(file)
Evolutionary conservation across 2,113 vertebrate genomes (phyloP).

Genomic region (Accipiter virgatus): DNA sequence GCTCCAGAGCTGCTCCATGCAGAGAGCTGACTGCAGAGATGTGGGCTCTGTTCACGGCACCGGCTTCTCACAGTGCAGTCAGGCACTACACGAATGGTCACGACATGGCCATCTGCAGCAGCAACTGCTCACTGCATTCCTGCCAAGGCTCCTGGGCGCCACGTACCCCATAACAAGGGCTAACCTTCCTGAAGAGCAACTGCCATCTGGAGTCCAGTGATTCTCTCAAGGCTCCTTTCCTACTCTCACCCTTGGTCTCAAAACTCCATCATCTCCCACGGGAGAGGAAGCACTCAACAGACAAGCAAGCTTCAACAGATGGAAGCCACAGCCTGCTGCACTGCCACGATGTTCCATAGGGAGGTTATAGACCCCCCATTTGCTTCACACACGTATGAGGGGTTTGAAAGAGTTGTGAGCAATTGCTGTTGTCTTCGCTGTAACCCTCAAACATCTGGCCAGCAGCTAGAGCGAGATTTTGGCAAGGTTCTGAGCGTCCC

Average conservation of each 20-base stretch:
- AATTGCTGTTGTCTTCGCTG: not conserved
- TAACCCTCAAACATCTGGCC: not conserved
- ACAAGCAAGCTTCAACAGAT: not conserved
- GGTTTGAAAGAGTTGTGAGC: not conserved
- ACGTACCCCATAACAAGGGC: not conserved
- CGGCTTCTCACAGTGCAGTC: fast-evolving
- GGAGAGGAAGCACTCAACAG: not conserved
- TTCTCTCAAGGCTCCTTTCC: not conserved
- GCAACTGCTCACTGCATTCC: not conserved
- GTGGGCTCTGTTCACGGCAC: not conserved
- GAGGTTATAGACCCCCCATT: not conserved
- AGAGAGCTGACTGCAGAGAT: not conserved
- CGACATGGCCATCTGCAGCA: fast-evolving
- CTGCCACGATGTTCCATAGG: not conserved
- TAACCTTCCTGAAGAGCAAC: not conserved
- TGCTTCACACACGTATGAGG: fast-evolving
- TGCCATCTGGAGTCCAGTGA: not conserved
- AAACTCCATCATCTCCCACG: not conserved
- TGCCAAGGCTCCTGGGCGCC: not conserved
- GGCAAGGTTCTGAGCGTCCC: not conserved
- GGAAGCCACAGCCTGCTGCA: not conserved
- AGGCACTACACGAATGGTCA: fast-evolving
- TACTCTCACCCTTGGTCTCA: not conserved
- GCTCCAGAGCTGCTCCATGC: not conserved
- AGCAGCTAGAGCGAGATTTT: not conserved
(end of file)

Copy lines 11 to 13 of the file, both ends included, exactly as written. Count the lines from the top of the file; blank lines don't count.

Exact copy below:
- TTCTCTCAAGGCTCCTTTCC: not conserved
- GCAACTGCTCACTGCATTCC: not conserved
- GTGGGCTCTGTTCACGGCAC: not conserved